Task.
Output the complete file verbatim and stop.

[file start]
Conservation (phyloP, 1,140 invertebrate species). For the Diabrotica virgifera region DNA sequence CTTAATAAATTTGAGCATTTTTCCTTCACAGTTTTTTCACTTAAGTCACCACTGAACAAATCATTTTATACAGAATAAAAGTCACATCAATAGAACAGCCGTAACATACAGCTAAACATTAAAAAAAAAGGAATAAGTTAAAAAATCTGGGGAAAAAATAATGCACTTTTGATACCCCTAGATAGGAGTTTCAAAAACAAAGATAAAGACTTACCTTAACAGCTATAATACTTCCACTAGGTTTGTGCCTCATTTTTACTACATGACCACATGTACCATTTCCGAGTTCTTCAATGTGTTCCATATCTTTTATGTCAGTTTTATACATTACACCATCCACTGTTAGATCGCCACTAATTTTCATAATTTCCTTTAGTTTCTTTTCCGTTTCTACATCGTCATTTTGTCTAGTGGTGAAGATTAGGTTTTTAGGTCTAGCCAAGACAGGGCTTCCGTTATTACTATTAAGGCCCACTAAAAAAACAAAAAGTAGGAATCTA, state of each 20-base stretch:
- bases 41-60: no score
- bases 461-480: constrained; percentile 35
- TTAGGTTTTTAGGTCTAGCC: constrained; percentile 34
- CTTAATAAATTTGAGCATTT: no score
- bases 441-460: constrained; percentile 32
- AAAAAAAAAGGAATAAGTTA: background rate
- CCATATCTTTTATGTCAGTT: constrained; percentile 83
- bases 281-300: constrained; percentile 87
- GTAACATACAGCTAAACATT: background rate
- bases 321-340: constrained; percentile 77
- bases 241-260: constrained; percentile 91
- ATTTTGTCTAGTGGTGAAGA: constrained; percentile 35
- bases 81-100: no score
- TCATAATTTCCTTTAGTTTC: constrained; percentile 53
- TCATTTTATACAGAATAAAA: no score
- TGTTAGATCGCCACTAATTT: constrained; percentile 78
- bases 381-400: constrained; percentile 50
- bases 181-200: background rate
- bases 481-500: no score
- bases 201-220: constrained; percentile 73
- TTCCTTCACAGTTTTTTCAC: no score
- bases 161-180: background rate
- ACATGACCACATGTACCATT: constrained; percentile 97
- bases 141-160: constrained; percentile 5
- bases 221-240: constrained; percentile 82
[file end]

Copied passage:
Conservation (phyloP, 1,140 invertebrate species). For the Diabrotica virgifera region DNA sequence CTTAATAAATTTGAGCATTTTTCCTTCACAGTTTTTTCACTTAAGTCACCACTGAACAAATCATTTTATACAGAATAAAAGTCACATCAATAGAACAGCCGTAACATACAGCTAAACATTAAAAAAAAAGGAATAAGTTAAAAAATCTGGGGAAAAAATAATGCACTTTTGATACCCCTAGATAGGAGTTTCAAAAACAAAGATAAAGACTTACCTTAACAGCTATAATACTTCCACTAGGTTTGTGCCTCATTTTTACTACATGACCACATGTACCATTTCCGAGTTCTTCAATGTGTTCCATATCTTTTATGTCAGTTTTATACATTACACCATCCACTGTTAGATCGCCACTAATTTTCATAATTTCCTTTAGTTTCTTTTCCGTTTCTACATCGTCATTTTGTCTAGTGGTGAAGATTAGGTTTTTAGGTCTAGCCAAGACAGGGCTTCCGTTATTACTATTAAGGCCCACTAAAAAAACAAAAAGTAGGAATCTA, state of each 20-base stretch:
- bases 41-60: no score
- bases 461-480: constrained; percentile 35
- TTAGGTTTTTAGGTCTAGCC: constrained; percentile 34
- CTTAATAAATTTGAGCATTT: no score
- bases 441-460: constrained; percentile 32
- AAAAAAAAAGGAATAAGTTA: background rate
- CCATATCTTTTATGTCAGTT: constrained; percentile 83
- bases 281-300: constrained; percentile 87
- GTAACATACAGCTAAACATT: background rate
- bases 321-340: constrained; percentile 77
- bases 241-260: constrained; percentile 91
- ATTTTGTCTAGTGGTGAAGA: constrained; percentile 35
- bases 81-100: no score
- TCATAATTTCCTTTAGTTTC: constrained; percentile 53
- TCATTTTATACAGAATAAAA: no score
- TGTTAGATCGCCACTAATTT: constrained; percentile 78
- bases 381-400: constrained; percentile 50
- bases 181-200: background rate
- bases 481-500: no score
- bases 201-220: constrained; percentile 73
- TTCCTTCACAGTTTTTTCAC: no score
- bases 161-180: background rate
- ACATGACCACATGTACCATT: constrained; percentile 97
- bases 141-160: constrained; percentile 5
- bases 221-240: constrained; percentile 82